Enter Justin Lin. Justin Lin had never worked in Hollywood before, had never directed an action film, let alone a car chase. He was best known for the independent film Better Luck Tomorrow that debuted at Sundance. Most directors don’t fancy breaking into Hollywood by directing a third film in someone else’s franchise, but Lin was genuinely excited to get to tell his own story in this universe, having been a big fan of the previous two films (this kind of explains why he’s happy to helm the upcoming Star Trek 3). He was perfect for the job. Chris Morgan had only one screenplay made before Tokyo Drift, and it was the entertaining last-of-the-90s-action-film thriller Cellular. Cellular moved at a quick pace that managed to keep fresh during its runtime with minimalist action setpieces (Sidenote: Cellular is amazing). He was perfect for the job.


This new plot followed high school student and street racer Sean Boswell (Lucas Black) moves to Tokyo to live with his military father in order to avoid a jail sentence. Upon arriving, he gets involved in the local underground drift racing circuit and makes enemies with its champion. And just for the record this film has Sonny Chiba playing a Yakuza boss, so that’s amazing. This film also features Han (played by Lin’s Better Luck Tomorrow actor Sung Kang) – who dies in this film after a collision in a street race – who is secretly the most important character in the franchise. He’s never the lead, but he is integral to the timeline of these films. The three films that followed Tokyo Drift all have one chief goal, and that is to get Han to Tokyo.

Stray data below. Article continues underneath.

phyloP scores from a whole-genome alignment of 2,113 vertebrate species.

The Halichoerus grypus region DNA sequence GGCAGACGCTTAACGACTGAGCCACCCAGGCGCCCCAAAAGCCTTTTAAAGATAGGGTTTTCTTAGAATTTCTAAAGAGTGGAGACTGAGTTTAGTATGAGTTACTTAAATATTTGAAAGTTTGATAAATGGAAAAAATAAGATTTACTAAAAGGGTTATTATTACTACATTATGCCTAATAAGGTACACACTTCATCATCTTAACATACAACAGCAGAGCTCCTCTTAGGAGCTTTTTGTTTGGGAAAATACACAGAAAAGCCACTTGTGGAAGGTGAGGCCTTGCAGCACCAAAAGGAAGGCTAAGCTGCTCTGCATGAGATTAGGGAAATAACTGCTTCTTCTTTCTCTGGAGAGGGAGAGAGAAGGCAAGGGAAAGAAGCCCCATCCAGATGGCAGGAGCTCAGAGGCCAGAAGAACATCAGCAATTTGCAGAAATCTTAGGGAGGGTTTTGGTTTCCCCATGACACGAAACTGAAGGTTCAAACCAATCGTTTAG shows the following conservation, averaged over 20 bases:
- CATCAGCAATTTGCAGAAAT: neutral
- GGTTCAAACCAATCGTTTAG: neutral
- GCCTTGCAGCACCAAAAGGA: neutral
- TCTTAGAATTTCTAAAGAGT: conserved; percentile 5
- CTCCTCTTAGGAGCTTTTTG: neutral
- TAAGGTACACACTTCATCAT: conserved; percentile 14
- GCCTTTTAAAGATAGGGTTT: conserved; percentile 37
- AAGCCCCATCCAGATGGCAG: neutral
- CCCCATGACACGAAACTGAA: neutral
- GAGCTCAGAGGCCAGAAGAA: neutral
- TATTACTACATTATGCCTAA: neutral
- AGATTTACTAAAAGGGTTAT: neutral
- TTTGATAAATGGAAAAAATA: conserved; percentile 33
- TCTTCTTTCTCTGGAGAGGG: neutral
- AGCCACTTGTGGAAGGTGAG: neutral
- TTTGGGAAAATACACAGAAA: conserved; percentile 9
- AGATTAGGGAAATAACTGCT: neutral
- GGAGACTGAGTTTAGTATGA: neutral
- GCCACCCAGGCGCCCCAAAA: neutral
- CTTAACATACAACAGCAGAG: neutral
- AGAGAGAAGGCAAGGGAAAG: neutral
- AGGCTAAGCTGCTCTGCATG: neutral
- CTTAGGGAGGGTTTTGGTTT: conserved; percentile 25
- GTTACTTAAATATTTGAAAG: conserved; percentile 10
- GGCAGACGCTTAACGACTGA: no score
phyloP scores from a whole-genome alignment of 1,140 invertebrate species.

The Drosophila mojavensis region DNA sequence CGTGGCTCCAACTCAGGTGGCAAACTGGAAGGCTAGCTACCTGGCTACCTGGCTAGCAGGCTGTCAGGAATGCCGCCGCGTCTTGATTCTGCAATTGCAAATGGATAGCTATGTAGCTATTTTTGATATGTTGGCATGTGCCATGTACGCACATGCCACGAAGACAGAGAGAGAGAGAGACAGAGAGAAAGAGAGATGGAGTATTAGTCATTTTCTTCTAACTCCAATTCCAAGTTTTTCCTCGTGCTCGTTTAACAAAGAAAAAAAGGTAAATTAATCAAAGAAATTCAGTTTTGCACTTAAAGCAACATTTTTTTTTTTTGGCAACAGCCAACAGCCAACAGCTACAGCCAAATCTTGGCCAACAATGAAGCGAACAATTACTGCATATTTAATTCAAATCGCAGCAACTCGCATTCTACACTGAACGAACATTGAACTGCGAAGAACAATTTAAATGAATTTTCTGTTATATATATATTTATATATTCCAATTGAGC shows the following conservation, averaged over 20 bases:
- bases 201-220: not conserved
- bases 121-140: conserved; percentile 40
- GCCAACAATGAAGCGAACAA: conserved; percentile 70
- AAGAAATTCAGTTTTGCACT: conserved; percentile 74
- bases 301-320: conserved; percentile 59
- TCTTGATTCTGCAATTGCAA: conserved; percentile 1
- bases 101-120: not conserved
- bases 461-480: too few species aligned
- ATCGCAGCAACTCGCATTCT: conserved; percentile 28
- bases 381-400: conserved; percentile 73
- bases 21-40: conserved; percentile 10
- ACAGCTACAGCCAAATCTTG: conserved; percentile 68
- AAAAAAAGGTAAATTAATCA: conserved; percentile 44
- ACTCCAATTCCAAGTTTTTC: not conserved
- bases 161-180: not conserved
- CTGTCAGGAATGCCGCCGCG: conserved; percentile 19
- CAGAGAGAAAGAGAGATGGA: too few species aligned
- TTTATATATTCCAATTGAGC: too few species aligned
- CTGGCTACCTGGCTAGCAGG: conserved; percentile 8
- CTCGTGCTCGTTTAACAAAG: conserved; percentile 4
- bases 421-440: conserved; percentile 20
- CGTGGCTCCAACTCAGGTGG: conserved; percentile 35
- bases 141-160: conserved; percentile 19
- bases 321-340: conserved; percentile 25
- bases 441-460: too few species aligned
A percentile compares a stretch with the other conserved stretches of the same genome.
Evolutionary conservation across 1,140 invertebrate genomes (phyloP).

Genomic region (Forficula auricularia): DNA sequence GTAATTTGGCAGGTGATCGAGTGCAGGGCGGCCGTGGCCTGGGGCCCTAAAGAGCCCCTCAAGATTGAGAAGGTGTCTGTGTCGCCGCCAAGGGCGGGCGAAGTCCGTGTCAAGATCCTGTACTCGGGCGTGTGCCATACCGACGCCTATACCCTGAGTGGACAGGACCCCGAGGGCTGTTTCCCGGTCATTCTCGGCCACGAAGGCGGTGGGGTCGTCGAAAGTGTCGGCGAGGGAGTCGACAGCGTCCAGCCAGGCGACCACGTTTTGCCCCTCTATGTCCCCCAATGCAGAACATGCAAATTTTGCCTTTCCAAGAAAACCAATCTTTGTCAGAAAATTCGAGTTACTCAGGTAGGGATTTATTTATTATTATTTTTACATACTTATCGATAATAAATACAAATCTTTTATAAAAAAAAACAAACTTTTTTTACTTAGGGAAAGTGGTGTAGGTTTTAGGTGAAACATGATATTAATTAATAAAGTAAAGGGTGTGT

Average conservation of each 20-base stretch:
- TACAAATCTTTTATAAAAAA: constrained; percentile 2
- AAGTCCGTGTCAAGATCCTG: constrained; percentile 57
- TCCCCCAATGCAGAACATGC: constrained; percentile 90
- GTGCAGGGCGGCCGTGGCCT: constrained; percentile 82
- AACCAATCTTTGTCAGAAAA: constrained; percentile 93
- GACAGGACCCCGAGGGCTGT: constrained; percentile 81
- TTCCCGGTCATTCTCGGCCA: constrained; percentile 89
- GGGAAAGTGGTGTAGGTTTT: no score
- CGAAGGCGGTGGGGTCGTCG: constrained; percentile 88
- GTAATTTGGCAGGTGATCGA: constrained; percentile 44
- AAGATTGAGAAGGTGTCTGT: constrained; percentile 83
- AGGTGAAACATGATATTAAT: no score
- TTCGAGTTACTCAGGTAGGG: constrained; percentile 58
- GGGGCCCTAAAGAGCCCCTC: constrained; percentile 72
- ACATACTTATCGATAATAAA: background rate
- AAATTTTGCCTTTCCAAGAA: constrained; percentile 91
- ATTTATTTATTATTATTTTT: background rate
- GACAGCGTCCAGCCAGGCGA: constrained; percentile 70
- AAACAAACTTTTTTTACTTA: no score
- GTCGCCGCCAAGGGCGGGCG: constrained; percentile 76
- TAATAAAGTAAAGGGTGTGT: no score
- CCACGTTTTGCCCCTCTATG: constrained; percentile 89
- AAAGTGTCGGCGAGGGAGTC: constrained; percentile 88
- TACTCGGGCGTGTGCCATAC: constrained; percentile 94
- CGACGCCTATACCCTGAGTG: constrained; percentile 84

There is a bare-bones gritty type of shooting that Lin excitingly shoots the action and racing with, but manages to not lose focus of his characters and story. Believe it or not, contrary to popular opinion, this was actually the best film in the series when it was released. The Fast and the Furious: Tokyo Drift is often considered the worst film in the franchise, which is completely false and unfair. If anything, this is actually the most important film in the franchise. This film spawned what would become the strangest rebirth of a franchise I’ve ever seen – making 3 prequels to this film. You take this film out, you have no connection between any of the other films and Furious 7 – Han and his death. Although this film bombed at the box office, its failure was the catalyst in future successes. Without the failure of this film, you wouldn’t have Fast Five, Fast & Furious 6 and Furious 7. Ride or die.